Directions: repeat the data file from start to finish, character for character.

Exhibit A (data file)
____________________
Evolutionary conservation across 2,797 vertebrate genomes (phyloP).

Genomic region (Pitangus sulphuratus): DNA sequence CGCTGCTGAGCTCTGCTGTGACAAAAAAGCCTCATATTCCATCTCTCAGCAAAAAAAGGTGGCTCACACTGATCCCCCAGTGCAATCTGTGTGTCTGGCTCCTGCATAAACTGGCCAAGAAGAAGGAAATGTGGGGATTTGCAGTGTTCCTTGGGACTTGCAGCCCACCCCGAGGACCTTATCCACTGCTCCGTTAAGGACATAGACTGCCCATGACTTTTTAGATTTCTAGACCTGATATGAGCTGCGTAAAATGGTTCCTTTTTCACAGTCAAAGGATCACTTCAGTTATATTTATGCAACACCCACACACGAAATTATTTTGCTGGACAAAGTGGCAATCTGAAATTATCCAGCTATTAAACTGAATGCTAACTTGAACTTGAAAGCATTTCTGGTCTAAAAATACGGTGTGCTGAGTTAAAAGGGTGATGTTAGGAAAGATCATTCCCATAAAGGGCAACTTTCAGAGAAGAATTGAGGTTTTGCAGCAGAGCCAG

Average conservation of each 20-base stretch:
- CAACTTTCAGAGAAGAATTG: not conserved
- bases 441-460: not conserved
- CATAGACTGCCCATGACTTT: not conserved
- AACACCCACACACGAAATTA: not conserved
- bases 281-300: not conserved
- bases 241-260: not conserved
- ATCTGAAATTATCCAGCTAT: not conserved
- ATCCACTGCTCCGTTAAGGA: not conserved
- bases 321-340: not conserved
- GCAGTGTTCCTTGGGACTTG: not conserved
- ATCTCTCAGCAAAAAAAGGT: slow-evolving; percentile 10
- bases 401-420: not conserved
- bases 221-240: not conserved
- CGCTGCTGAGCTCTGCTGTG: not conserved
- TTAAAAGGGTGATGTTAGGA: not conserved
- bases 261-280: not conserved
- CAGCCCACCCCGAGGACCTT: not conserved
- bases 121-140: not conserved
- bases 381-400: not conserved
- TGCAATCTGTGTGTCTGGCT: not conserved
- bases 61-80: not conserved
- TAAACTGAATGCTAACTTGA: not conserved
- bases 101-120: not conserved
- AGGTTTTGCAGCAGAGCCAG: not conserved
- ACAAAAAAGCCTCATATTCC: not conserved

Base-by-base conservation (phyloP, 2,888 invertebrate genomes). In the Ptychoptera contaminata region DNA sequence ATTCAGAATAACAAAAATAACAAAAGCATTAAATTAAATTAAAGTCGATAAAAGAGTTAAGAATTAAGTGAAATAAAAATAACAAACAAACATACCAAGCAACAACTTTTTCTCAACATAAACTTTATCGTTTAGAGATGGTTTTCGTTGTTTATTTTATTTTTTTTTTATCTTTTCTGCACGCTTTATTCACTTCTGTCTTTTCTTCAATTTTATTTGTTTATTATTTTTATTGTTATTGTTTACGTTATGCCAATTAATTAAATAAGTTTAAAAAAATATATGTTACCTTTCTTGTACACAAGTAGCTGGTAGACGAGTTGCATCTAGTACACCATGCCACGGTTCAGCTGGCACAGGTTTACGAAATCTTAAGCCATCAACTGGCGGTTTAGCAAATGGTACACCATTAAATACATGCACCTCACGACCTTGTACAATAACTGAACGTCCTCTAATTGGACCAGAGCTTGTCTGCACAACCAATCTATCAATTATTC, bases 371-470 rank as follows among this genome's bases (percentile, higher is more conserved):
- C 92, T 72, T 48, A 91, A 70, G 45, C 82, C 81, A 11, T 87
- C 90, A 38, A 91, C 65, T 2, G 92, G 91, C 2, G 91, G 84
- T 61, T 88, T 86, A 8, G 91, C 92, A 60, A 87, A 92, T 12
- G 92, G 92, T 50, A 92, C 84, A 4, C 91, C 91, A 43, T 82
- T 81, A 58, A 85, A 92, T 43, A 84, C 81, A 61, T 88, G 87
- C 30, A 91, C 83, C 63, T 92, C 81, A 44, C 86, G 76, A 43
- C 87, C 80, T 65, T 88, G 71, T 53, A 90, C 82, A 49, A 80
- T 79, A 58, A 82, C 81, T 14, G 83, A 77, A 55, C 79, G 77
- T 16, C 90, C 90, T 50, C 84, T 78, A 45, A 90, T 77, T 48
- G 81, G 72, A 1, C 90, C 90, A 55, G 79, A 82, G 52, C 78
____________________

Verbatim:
Evolutionary conservation across 2,797 vertebrate genomes (phyloP).

Genomic region (Pitangus sulphuratus): DNA sequence CGCTGCTGAGCTCTGCTGTGACAAAAAAGCCTCATATTCCATCTCTCAGCAAAAAAAGGTGGCTCACACTGATCCCCCAGTGCAATCTGTGTGTCTGGCTCCTGCATAAACTGGCCAAGAAGAAGGAAATGTGGGGATTTGCAGTGTTCCTTGGGACTTGCAGCCCACCCCGAGGACCTTATCCACTGCTCCGTTAAGGACATAGACTGCCCATGACTTTTTAGATTTCTAGACCTGATATGAGCTGCGTAAAATGGTTCCTTTTTCACAGTCAAAGGATCACTTCAGTTATATTTATGCAACACCCACACACGAAATTATTTTGCTGGACAAAGTGGCAATCTGAAATTATCCAGCTATTAAACTGAATGCTAACTTGAACTTGAAAGCATTTCTGGTCTAAAAATACGGTGTGCTGAGTTAAAAGGGTGATGTTAGGAAAGATCATTCCCATAAAGGGCAACTTTCAGAGAAGAATTGAGGTTTTGCAGCAGAGCCAG

Average conservation of each 20-base stretch:
- CAACTTTCAGAGAAGAATTG: not conserved
- bases 441-460: not conserved
- CATAGACTGCCCATGACTTT: not conserved
- AACACCCACACACGAAATTA: not conserved
- bases 281-300: not conserved
- bases 241-260: not conserved
- ATCTGAAATTATCCAGCTAT: not conserved
- ATCCACTGCTCCGTTAAGGA: not conserved
- bases 321-340: not conserved
- GCAGTGTTCCTTGGGACTTG: not conserved
- ATCTCTCAGCAAAAAAAGGT: slow-evolving; percentile 10
- bases 401-420: not conserved
- bases 221-240: not conserved
- CGCTGCTGAGCTCTGCTGTG: not conserved
- TTAAAAGGGTGATGTTAGGA: not conserved
- bases 261-280: not conserved
- CAGCCCACCCCGAGGACCTT: not conserved
- bases 121-140: not conserved
- bases 381-400: not conserved
- TGCAATCTGTGTGTCTGGCT: not conserved
- bases 61-80: not conserved
- TAAACTGAATGCTAACTTGA: not conserved
- bases 101-120: not conserved
- AGGTTTTGCAGCAGAGCCAG: not conserved
- ACAAAAAAGCCTCATATTCC: not conserved

Base-by-base conservation (phyloP, 2,888 invertebrate genomes). In the Ptychoptera contaminata region DNA sequence ATTCAGAATAACAAAAATAACAAAAGCATTAAATTAAATTAAAGTCGATAAAAGAGTTAAGAATTAAGTGAAATAAAAATAACAAACAAACATACCAAGCAACAACTTTTTCTCAACATAAACTTTATCGTTTAGAGATGGTTTTCGTTGTTTATTTTATTTTTTTTTTATCTTTTCTGCACGCTTTATTCACTTCTGTCTTTTCTTCAATTTTATTTGTTTATTATTTTTATTGTTATTGTTTACGTTATGCCAATTAATTAAATAAGTTTAAAAAAATATATGTTACCTTTCTTGTACACAAGTAGCTGGTAGACGAGTTGCATCTAGTACACCATGCCACGGTTCAGCTGGCACAGGTTTACGAAATCTTAAGCCATCAACTGGCGGTTTAGCAAATGGTACACCATTAAATACATGCACCTCACGACCTTGTACAATAACTGAACGTCCTCTAATTGGACCAGAGCTTGTCTGCACAACCAATCTATCAATTATTC, bases 371-470 rank as follows among this genome's bases (percentile, higher is more conserved):
- C 92, T 72, T 48, A 91, A 70, G 45, C 82, C 81, A 11, T 87
- C 90, A 38, A 91, C 65, T 2, G 92, G 91, C 2, G 91, G 84
- T 61, T 88, T 86, A 8, G 91, C 92, A 60, A 87, A 92, T 12
- G 92, G 92, T 50, A 92, C 84, A 4, C 91, C 91, A 43, T 82
- T 81, A 58, A 85, A 92, T 43, A 84, C 81, A 61, T 88, G 87
- C 30, A 91, C 83, C 63, T 92, C 81, A 44, C 86, G 76, A 43
- C 87, C 80, T 65, T 88, G 71, T 53, A 90, C 82, A 49, A 80
- T 79, A 58, A 82, C 81, T 14, G 83, A 77, A 55, C 79, G 77
- T 16, C 90, C 90, T 50, C 84, T 78, A 45, A 90, T 77, T 48
- G 81, G 72, A 1, C 90, C 90, A 55, G 79, A 82, G 52, C 78